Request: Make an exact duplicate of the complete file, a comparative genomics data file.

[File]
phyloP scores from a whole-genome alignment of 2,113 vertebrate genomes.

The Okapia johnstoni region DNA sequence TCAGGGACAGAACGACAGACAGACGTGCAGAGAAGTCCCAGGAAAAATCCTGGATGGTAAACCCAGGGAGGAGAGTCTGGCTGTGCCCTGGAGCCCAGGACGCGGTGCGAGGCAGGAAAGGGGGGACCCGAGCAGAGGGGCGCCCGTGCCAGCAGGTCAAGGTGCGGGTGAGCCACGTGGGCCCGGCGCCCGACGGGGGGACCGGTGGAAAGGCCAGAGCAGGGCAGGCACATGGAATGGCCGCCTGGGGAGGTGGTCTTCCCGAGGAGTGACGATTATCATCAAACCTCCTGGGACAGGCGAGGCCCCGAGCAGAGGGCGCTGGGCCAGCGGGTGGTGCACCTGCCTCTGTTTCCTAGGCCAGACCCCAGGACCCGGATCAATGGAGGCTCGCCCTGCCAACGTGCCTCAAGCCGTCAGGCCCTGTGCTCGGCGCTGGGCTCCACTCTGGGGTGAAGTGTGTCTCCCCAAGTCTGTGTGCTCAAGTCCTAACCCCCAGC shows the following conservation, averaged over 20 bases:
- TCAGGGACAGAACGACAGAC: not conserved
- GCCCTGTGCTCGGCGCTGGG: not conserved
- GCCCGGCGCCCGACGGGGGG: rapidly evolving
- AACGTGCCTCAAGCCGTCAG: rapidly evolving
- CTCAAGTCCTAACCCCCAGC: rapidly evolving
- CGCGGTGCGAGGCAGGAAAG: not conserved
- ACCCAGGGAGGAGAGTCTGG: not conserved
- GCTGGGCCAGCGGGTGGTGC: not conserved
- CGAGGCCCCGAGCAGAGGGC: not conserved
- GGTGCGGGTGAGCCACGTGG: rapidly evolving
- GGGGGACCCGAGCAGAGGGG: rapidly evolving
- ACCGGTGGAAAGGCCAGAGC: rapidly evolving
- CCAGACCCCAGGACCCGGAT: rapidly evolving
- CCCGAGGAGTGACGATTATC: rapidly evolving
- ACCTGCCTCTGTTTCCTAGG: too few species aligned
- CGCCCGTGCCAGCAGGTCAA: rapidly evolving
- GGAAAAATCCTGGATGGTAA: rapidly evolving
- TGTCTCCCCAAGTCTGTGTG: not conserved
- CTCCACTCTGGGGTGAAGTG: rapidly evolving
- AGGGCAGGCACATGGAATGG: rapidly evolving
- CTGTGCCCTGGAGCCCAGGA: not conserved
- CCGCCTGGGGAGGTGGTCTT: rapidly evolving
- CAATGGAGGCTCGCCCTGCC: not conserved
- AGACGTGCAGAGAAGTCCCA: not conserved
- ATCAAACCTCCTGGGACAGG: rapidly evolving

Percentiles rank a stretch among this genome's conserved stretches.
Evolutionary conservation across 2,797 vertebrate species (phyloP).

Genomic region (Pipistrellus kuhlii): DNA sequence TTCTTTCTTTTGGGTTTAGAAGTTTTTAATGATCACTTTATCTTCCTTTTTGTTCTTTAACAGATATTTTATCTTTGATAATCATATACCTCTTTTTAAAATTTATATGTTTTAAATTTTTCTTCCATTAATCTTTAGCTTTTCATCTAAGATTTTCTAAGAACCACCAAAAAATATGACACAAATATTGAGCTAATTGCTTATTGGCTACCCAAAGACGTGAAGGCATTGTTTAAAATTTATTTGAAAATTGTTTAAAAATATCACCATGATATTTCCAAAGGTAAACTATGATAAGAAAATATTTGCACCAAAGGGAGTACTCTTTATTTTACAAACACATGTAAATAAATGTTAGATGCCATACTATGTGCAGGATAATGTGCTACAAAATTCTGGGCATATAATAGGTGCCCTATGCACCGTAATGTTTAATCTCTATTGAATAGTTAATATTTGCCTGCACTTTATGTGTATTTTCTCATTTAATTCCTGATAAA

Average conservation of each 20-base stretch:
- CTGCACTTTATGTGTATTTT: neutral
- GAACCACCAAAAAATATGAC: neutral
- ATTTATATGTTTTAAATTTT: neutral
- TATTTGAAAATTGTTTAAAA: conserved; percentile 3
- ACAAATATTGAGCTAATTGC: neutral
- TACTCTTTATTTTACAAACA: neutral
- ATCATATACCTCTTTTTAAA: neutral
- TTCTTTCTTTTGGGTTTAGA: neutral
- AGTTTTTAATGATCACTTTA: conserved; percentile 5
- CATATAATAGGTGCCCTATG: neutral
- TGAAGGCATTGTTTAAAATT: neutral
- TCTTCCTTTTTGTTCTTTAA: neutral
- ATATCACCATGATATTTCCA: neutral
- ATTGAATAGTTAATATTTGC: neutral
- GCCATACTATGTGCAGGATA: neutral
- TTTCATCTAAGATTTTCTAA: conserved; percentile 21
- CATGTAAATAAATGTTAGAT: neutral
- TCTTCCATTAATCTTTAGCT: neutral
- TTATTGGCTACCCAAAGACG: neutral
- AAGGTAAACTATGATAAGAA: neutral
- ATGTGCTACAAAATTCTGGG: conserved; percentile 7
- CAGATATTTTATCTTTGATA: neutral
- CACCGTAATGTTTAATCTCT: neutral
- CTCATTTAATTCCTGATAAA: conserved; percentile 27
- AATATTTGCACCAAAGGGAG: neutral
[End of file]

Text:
phyloP scores from a whole-genome alignment of 2,113 vertebrate genomes.

The Okapia johnstoni region DNA sequence TCAGGGACAGAACGACAGACAGACGTGCAGAGAAGTCCCAGGAAAAATCCTGGATGGTAAACCCAGGGAGGAGAGTCTGGCTGTGCCCTGGAGCCCAGGACGCGGTGCGAGGCAGGAAAGGGGGGACCCGAGCAGAGGGGCGCCCGTGCCAGCAGGTCAAGGTGCGGGTGAGCCACGTGGGCCCGGCGCCCGACGGGGGGACCGGTGGAAAGGCCAGAGCAGGGCAGGCACATGGAATGGCCGCCTGGGGAGGTGGTCTTCCCGAGGAGTGACGATTATCATCAAACCTCCTGGGACAGGCGAGGCCCCGAGCAGAGGGCGCTGGGCCAGCGGGTGGTGCACCTGCCTCTGTTTCCTAGGCCAGACCCCAGGACCCGGATCAATGGAGGCTCGCCCTGCCAACGTGCCTCAAGCCGTCAGGCCCTGTGCTCGGCGCTGGGCTCCACTCTGGGGTGAAGTGTGTCTCCCCAAGTCTGTGTGCTCAAGTCCTAACCCCCAGC shows the following conservation, averaged over 20 bases:
- TCAGGGACAGAACGACAGAC: not conserved
- GCCCTGTGCTCGGCGCTGGG: not conserved
- GCCCGGCGCCCGACGGGGGG: rapidly evolving
- AACGTGCCTCAAGCCGTCAG: rapidly evolving
- CTCAAGTCCTAACCCCCAGC: rapidly evolving
- CGCGGTGCGAGGCAGGAAAG: not conserved
- ACCCAGGGAGGAGAGTCTGG: not conserved
- GCTGGGCCAGCGGGTGGTGC: not conserved
- CGAGGCCCCGAGCAGAGGGC: not conserved
- GGTGCGGGTGAGCCACGTGG: rapidly evolving
- GGGGGACCCGAGCAGAGGGG: rapidly evolving
- ACCGGTGGAAAGGCCAGAGC: rapidly evolving
- CCAGACCCCAGGACCCGGAT: rapidly evolving
- CCCGAGGAGTGACGATTATC: rapidly evolving
- ACCTGCCTCTGTTTCCTAGG: too few species aligned
- CGCCCGTGCCAGCAGGTCAA: rapidly evolving
- GGAAAAATCCTGGATGGTAA: rapidly evolving
- TGTCTCCCCAAGTCTGTGTG: not conserved
- CTCCACTCTGGGGTGAAGTG: rapidly evolving
- AGGGCAGGCACATGGAATGG: rapidly evolving
- CTGTGCCCTGGAGCCCAGGA: not conserved
- CCGCCTGGGGAGGTGGTCTT: rapidly evolving
- CAATGGAGGCTCGCCCTGCC: not conserved
- AGACGTGCAGAGAAGTCCCA: not conserved
- ATCAAACCTCCTGGGACAGG: rapidly evolving

Percentiles rank a stretch among this genome's conserved stretches.
Evolutionary conservation across 2,797 vertebrate species (phyloP).

Genomic region (Pipistrellus kuhlii): DNA sequence TTCTTTCTTTTGGGTTTAGAAGTTTTTAATGATCACTTTATCTTCCTTTTTGTTCTTTAACAGATATTTTATCTTTGATAATCATATACCTCTTTTTAAAATTTATATGTTTTAAATTTTTCTTCCATTAATCTTTAGCTTTTCATCTAAGATTTTCTAAGAACCACCAAAAAATATGACACAAATATTGAGCTAATTGCTTATTGGCTACCCAAAGACGTGAAGGCATTGTTTAAAATTTATTTGAAAATTGTTTAAAAATATCACCATGATATTTCCAAAGGTAAACTATGATAAGAAAATATTTGCACCAAAGGGAGTACTCTTTATTTTACAAACACATGTAAATAAATGTTAGATGCCATACTATGTGCAGGATAATGTGCTACAAAATTCTGGGCATATAATAGGTGCCCTATGCACCGTAATGTTTAATCTCTATTGAATAGTTAATATTTGCCTGCACTTTATGTGTATTTTCTCATTTAATTCCTGATAAA

Average conservation of each 20-base stretch:
- CTGCACTTTATGTGTATTTT: neutral
- GAACCACCAAAAAATATGAC: neutral
- ATTTATATGTTTTAAATTTT: neutral
- TATTTGAAAATTGTTTAAAA: conserved; percentile 3
- ACAAATATTGAGCTAATTGC: neutral
- TACTCTTTATTTTACAAACA: neutral
- ATCATATACCTCTTTTTAAA: neutral
- TTCTTTCTTTTGGGTTTAGA: neutral
- AGTTTTTAATGATCACTTTA: conserved; percentile 5
- CATATAATAGGTGCCCTATG: neutral
- TGAAGGCATTGTTTAAAATT: neutral
- TCTTCCTTTTTGTTCTTTAA: neutral
- ATATCACCATGATATTTCCA: neutral
- ATTGAATAGTTAATATTTGC: neutral
- GCCATACTATGTGCAGGATA: neutral
- TTTCATCTAAGATTTTCTAA: conserved; percentile 21
- CATGTAAATAAATGTTAGAT: neutral
- TCTTCCATTAATCTTTAGCT: neutral
- TTATTGGCTACCCAAAGACG: neutral
- AAGGTAAACTATGATAAGAA: neutral
- ATGTGCTACAAAATTCTGGG: conserved; percentile 7
- CAGATATTTTATCTTTGATA: neutral
- CACCGTAATGTTTAATCTCT: neutral
- CTCATTTAATTCCTGATAAA: conserved; percentile 27
- AATATTTGCACCAAAGGGAG: neutral